Nazi Party

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The Nazi Party was a Christian political party founded in Germany in 1919. The Christian nature of the Nazi party is well defined in their 25 point charter, point 24 "The Party as such advocates the standpoint of a positive Christianity without binding itself confessionally to any one denomination". Their charter does go on to demand religious freedom for religions that do not offend the morality of the German people (Christian Morality).
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The '''Nazi Party''' charter, point 24: "The Party as such advocates the standpoint of a positive [[Christianity]] without binding itself confessionally to any one denomination". Their charter does go on to demand [[religious]] freedom for religions that do not offend the [[morality]] of the German people ([[Christian morality]]).
  
It is important to consider that prior to WWI, being a Christian was a requirement for German Citizenship, so "Christian" was synonymous with "German" until this time. Not long after Jews were allowed to become German citizens (for the first time in history), WWI broke out. Thus, the Nazi party plied on "Jewish treachery" which was mean to say the Christian Germans had let the Jews become citizens and the Christian Germans felt the Jews did not do their part in the war in return and thus were responsible for the loosing the war.
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The dominance of Christianity was so profound in the Nazi party that the Potsdam Church was (is) a well known symbol for the Nazi party.  The first series of Nazi minted silver coins (1933) featured the Potsdam Church on the obverse side of the 5 Mark silver coin and [[Martin Luther]] on the obverse side of the 2 Mark silver coin.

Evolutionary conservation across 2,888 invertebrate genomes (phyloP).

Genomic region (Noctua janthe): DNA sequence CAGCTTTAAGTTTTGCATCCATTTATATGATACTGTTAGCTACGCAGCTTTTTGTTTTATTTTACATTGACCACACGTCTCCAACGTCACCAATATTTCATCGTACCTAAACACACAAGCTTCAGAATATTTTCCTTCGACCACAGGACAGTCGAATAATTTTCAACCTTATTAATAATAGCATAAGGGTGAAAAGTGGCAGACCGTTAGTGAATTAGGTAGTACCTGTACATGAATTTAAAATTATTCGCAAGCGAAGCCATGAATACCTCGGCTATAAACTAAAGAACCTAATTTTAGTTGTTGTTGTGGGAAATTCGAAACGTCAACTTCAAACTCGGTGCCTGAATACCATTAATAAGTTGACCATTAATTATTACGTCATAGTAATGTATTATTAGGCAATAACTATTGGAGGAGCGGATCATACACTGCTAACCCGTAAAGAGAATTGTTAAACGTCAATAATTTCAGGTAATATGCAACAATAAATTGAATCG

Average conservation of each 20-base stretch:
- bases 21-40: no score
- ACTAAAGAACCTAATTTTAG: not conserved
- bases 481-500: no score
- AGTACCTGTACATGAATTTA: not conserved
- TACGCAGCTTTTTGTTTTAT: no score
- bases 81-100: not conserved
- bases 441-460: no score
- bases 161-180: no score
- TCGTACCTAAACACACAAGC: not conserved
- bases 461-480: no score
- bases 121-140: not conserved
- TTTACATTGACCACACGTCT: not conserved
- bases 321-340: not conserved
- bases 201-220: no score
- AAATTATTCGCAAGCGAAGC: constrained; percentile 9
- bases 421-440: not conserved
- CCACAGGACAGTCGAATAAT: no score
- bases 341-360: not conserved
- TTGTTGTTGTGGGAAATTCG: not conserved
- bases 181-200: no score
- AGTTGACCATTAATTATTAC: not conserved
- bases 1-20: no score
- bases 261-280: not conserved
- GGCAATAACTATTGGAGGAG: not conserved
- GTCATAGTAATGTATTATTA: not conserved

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Prior to WWI, with a few regional exceptions, being a Christian was a requirement for German citizenship. A person could simply not be a German citizen unless they proclaimed devotion to an approved Christian sect. Not long after Jews were allowed to become German citizens on a national scale, WWI broke out. Thus, when Germany lost the war, it was a common Nazi Party claim that "Jewish treachery" was responsible as they had not "lived up" to the perceived additional responsibility of being German citizens.
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[[Category:religion]]

Revision as of 17:50, 9 January 2012

The Nazi Party charter, point 24: "The Party as such advocates the standpoint of a positive Christianity without binding itself confessionally to any one denomination". Their charter does go on to demand religious freedom for religions that do not offend the morality of the German people (Christian morality).

The dominance of Christianity was so profound in the Nazi party that the Potsdam Church was (is) a well known symbol for the Nazi party. The first series of Nazi minted silver coins (1933) featured the Potsdam Church on the obverse side of the 5 Mark silver coin and Martin Luther on the obverse side of the 2 Mark silver coin.

Prior to WWI, with a few regional exceptions, being a Christian was a requirement for German citizenship. A person could simply not be a German citizen unless they proclaimed devotion to an approved Christian sect. Not long after Jews were allowed to become German citizens on a national scale, WWI broke out. Thus, when Germany lost the war, it was a common Nazi Party claim that "Jewish treachery" was responsible as they had not "lived up" to the perceived additional responsibility of being German citizens.

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